By Pedro Magalhães.
Do we need really another paper about “satisfaction with democracy”? We already know a lot about it. On the one hand, we know that citizens’ satisfaction with the way democracy works in their country is affected by how the economy is doing, or at least by how people perceive it to be doing: evaluations of economic performance have “a strong and highly significant effect (…) on support for national democracy.” On the other hand, we also know that when citizens perceive that politicians and public officials are corrupt or when people don’t trust they will be treated fairly and honestly by the state, support for the regime also suffers. In a sense, what this tells us is people’s relationship with the political regime is no different from the one they have with other institutions and organisations, including the workplaces or courts that social psychologists have studied for a long time: authorities, above and beyond their ability to deliver favorable outcomes, are also evaluated on the basis of the perceived fairness, transparency, and impartiality of their policies and decisions (see, for example, classics such as Thibaut and Walker 1975 or Lind and Tyler 1988). We all want good outcomes and fair procedures.
However, one thing that social psychologists have also shown but political scientists have largely disregarded is that the effect of “favourable outcomes” and “procedural fairness” in satisfaction with authorities is not merely additive: it is interactive. In particular, “across a wide variety of studies, high procedural fairness has been found to reduce the effect of outcome favorability on people’s support for decisions, decision makers, and organizations, relative to when procedural fairness is low.” Why should that be the case? It may be that, if people feel they are given voice in decisions and policies, they will tend to discount present negative outcomes and trust more in future benefits. Fair procedures may also help changing the very nature of the relationship with authorities, making individuals care less about tangible and immediate benefits and more about intangible and long-term ones. Perceived unfairness may even lead people to think more about the outcomes that would ensue had procedures been fairer, feeding more resentment if outcomes are negative. And perceived unfairness may contribute to hold authorities more accountable for outcomes than they would have been if rules and procedures had been impartial. There are different theoretical approaches about this, but the empirical point is the same: outcome favourability and procedural fairness interact in the explanation of satisfaction with, and support for, authorities.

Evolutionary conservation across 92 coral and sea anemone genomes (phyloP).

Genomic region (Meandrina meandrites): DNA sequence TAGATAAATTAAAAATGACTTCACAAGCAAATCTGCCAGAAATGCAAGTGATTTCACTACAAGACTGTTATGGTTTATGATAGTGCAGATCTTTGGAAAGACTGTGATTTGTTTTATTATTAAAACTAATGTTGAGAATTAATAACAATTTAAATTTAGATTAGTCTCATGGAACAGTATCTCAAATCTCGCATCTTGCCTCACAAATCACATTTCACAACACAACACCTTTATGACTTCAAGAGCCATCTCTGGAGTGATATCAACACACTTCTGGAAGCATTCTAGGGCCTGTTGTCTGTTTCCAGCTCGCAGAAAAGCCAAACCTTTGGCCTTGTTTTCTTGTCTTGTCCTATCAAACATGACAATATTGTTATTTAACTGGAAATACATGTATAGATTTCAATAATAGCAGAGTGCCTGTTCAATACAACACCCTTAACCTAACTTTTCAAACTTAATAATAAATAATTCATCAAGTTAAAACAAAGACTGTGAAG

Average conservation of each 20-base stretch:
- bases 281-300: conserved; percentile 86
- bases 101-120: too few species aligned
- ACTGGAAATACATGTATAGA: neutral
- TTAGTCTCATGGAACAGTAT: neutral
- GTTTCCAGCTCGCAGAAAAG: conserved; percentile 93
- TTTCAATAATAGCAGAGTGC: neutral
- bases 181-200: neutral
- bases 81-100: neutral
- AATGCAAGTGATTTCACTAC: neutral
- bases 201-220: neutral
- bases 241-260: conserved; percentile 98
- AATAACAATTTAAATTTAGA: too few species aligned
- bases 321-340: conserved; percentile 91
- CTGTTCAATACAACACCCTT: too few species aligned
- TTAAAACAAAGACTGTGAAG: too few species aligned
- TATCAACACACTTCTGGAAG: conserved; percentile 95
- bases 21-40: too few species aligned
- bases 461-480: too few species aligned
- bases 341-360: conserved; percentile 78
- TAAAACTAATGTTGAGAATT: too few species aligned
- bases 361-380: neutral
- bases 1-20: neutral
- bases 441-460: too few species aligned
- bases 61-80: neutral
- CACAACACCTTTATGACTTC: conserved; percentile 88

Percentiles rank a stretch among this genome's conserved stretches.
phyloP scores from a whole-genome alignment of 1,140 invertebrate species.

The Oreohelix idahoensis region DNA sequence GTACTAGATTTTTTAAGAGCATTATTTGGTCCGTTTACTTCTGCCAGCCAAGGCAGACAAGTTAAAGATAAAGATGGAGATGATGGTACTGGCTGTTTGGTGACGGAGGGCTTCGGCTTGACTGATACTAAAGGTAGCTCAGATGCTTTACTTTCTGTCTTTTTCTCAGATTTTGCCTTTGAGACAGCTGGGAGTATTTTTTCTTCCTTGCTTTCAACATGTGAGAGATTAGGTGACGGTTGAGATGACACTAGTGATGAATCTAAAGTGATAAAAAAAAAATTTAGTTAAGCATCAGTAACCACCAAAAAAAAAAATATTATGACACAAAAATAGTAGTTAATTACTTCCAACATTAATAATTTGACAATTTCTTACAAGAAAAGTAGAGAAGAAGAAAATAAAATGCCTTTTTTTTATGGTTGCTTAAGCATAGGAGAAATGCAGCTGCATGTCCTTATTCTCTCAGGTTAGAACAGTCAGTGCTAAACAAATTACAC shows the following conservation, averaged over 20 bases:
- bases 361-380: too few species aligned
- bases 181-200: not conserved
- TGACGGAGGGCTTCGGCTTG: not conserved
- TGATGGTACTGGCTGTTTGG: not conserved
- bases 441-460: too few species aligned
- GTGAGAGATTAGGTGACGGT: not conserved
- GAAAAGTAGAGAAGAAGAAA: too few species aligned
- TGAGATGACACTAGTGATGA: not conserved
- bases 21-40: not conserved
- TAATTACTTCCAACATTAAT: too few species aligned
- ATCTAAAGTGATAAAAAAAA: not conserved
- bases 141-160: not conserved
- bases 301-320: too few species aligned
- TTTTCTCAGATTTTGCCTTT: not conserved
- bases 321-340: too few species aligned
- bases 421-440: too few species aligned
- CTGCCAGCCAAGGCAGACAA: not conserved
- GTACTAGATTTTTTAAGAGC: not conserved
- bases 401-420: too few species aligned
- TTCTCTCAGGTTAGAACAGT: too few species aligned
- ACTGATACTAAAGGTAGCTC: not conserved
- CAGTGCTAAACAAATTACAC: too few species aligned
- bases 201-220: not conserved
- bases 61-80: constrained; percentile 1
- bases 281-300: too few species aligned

Does that also happen at the macro-political level, at the political regime level, for example? That’s the question I asked in this paper, forthcoming at Political Research Quarterly. Using European Social Survey data, round 6, and particularly the module on “Understandings and Evaluations of Democracy” contained in that round, the paper looks at the perceived neutrality of the regime (“free and fair elections”, “courts treat everyone the same”), citizens’ perceived standing before authorities (“government explains decisions to people”) and people’s trust in authorities (particularly, trust in parliament), three central elements of the concept of procedural fairness. Then, it examines, using multilevel models, the extent to which such procedural fairness moderates the impact of economic evaluations on satisfaction with democracy across 29 countries. The main result is in the graph below, and the answer is clearly yes: the more the regime is perceived to be procedurally fair, the smaller the effect of economic evaluations on the extent to which people are satisfied with democracy.
There’s more in the paper, including tests of other hypotheses in the literature (some confirmed, some not). But the main points are three. First, the procedure/outcome interaction familiar in organisational psychology studies seems to extend to the macro-political realm. Second, such interaction may help explaining why the gap between North and South in terms of political support widened so much during the economic crisis: besides economic performance being worse in the South, political support in countries with worse quality of governance may be more vulnerable to economic performance downturns. Finally, the message that democratic satisfaction is a “performance driven-attitude” may need to be further qualified: this is true when regimes are thought to lack in transparency and impartiality, but when overall quality of governance is higher, support seems to be more insulated from economic performance. Take a look if you’re interested, comments very welcome.